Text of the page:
The General Committee on Political Affairs and Security addressed Supplementary Items on Belarus (Zapf, Germany); Peace in the Middle East: The Protection of the Holy Basin of Jerusalem (Pacini, Italy); and, OSCE Peacekeeping Operations (Kessler, Italy). Commissioner Cardin, who had worked extensively over the past year in an attempt to address fundamental concerns with the text of the Holy Basin resolution, was successful in having the measure tabled until next year. The other two resolutions were passed. The Committee elected Chair Göran Lennmarker (Sweden), Vice-Chair Panayotis Kammenos (Greece), and Rapporteur Clifford Lincoln (Canada).
The General Committee on Economic Affairs, Science, Technology and Environment addressed the Supplementary Items on Mediterranean Partners for Cooperation (Rep. Cardin); Combating Trafficking and Exploitation of Children (Rep. Smith); and, The Role of the OSCE towards the Great Europe (Pacini, Italy). The Committee elected as Chair Rep. Cardin, Vice-Chair Monika Griefahn (Germany), and Rapporteur Leonid Ivanchenko (Russia).
The General Committee on Democracy, Human Rights and Humanitarian Questions addressed the following Supplementary Items: Combating Anti-Semitism in the 21st Century (Rep. Smith); Moldova (Kiljunen, Finland); International Criminal Court (Tingsgaard, Sweden); and, Prisoners Detained by the United States at Guantanamo Base (Søndergaard, Denmark). The Committee elected as Chair Elena Mizulina (Russia), Vice-Chair Svend Robinson (Canada), and Rapporteur Nebahat Albayrak (Netherlands).
Throughout the Session the Assembly's Ad Hoc Committees on Transparency and Accountability, Belarus, Moldova and Abkhazia held side meetings to discuss current and upcoming activities. President George also chaired a Special Meeting on the Mediterranean, attended by Members of the PA, parliamentarians of the OSCE Mediterranean Partners for Cooperation, and Ambassador Ivo Petrov, Chairman of the OSCE Contact Group with the Mediterranean Partners for Cooperation in Vienna.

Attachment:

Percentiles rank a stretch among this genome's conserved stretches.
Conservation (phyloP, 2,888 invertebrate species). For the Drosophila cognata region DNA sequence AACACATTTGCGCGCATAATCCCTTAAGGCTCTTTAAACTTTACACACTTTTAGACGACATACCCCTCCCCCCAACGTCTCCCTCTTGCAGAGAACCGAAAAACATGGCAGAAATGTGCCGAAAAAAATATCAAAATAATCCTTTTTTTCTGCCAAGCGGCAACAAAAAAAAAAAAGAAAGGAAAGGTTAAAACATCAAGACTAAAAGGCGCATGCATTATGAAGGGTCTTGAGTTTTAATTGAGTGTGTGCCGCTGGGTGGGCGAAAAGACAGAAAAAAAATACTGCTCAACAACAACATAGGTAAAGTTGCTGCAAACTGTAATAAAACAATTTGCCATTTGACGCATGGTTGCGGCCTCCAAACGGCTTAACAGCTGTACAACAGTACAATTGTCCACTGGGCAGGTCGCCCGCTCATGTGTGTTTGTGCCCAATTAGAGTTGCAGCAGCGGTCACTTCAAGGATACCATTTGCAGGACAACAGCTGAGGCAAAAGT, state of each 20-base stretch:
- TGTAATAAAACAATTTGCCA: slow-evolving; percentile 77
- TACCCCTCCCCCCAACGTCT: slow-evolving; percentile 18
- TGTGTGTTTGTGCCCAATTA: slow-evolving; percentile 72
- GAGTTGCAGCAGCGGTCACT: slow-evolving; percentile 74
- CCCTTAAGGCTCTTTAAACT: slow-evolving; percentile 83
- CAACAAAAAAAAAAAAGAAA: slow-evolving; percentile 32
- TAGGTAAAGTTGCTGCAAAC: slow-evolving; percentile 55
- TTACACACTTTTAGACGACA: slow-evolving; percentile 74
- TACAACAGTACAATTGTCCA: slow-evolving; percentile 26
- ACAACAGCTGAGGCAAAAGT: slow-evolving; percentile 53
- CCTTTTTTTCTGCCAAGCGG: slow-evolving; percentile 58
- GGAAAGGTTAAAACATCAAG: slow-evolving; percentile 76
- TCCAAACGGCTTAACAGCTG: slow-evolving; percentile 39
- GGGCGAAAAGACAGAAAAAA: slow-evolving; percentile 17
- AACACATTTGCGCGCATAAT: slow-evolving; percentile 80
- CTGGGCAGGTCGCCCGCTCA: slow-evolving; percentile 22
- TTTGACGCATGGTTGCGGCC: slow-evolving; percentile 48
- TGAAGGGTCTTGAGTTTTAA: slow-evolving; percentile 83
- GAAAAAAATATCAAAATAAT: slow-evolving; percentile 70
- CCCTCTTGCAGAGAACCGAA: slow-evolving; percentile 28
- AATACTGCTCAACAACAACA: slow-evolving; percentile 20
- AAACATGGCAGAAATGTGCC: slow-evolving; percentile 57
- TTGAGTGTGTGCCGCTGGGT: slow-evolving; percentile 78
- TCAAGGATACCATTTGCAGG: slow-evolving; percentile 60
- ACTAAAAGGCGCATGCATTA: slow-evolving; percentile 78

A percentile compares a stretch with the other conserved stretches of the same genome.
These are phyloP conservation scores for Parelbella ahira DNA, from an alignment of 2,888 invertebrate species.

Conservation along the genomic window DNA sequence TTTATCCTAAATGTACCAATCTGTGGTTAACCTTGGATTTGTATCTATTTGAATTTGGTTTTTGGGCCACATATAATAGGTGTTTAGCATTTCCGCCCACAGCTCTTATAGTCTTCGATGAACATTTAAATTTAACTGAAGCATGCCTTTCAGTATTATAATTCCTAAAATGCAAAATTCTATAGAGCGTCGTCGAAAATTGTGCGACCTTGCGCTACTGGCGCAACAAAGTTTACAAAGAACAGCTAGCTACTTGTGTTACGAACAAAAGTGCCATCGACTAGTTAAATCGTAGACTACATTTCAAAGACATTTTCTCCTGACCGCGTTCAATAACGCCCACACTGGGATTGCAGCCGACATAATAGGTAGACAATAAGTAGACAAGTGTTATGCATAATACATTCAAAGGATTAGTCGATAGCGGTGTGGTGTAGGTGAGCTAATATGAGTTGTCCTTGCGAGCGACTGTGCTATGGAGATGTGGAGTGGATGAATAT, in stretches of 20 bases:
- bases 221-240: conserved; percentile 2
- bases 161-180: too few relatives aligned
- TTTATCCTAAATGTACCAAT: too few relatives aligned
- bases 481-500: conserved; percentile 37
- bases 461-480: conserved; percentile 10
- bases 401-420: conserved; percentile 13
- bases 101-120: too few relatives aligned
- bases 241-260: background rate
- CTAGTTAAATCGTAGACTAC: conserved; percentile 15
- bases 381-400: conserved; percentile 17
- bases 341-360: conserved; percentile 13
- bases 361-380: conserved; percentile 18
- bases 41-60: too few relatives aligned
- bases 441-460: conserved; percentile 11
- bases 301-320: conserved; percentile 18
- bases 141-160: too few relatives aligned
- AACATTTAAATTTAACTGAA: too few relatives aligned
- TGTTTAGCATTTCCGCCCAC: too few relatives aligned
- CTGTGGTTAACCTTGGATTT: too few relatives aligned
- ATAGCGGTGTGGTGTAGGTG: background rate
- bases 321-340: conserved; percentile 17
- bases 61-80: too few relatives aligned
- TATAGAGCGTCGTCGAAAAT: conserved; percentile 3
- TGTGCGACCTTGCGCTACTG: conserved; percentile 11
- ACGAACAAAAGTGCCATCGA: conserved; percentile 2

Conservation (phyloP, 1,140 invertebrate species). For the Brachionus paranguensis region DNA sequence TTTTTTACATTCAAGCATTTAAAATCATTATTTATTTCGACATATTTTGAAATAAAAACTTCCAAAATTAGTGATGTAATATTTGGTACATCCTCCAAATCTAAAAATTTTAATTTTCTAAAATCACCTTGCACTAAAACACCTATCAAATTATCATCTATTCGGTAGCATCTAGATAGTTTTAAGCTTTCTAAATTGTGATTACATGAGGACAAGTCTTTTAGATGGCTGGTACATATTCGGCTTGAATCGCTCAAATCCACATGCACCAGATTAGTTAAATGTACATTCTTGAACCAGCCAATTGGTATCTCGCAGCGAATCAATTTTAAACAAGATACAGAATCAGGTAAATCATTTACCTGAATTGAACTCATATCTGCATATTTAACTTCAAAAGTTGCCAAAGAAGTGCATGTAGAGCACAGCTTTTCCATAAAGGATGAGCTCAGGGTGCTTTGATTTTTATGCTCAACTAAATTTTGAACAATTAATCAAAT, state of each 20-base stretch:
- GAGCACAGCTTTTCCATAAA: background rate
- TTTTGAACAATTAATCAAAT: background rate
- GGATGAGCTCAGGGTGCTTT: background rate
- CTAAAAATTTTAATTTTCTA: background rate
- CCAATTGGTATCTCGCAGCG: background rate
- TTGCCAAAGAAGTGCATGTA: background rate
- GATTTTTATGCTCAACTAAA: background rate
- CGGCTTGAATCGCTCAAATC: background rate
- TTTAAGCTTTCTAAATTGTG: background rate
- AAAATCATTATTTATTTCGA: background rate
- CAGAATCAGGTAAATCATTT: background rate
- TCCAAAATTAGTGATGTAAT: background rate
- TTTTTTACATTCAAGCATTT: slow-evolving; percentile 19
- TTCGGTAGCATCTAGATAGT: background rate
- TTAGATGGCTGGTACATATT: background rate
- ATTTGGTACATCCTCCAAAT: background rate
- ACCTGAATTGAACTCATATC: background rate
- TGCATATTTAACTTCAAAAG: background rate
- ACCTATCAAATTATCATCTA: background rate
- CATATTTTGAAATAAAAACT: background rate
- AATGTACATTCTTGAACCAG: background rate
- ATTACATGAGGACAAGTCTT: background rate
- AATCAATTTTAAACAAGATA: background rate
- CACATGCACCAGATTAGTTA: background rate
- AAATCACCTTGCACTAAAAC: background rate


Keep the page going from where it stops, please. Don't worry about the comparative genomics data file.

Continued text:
On the final day of the Annual Session, the Assembly unanimously re-elected Bruce George, the Chair of the Defense Committee of the British House of Commons, as its President for a second and final one-year term, and Senator Jerry Grafstein of Canada as Treasurer for a second two-year term. The Assembly elected four new Vice Presidents: Nino Burjanadze (Georgia), Giovanni Kessler (Italy), Tone Tingsgaard (Sweden), and Nevzat Yalcintas (Turkey). Vice President Tingsgaard was appointed by President Bruce George as the new OSCE PA Special Representative on the Gender Issue.
Finally, the Standing Committee agreed that the Thirteenth Annual Session of the OSCE Parliamentary Assembly will be held next July 5-9 in Edinburgh, Scotland.
The United States Helsinki Commission, an independent federal agency, by law monitors and encourages progress in implementing provisions of the Helsinki Accords. The Commission, created in 1976, is composed of nine Senators, nine Representatives and one official each from the Departments of State, Defense and Commerce.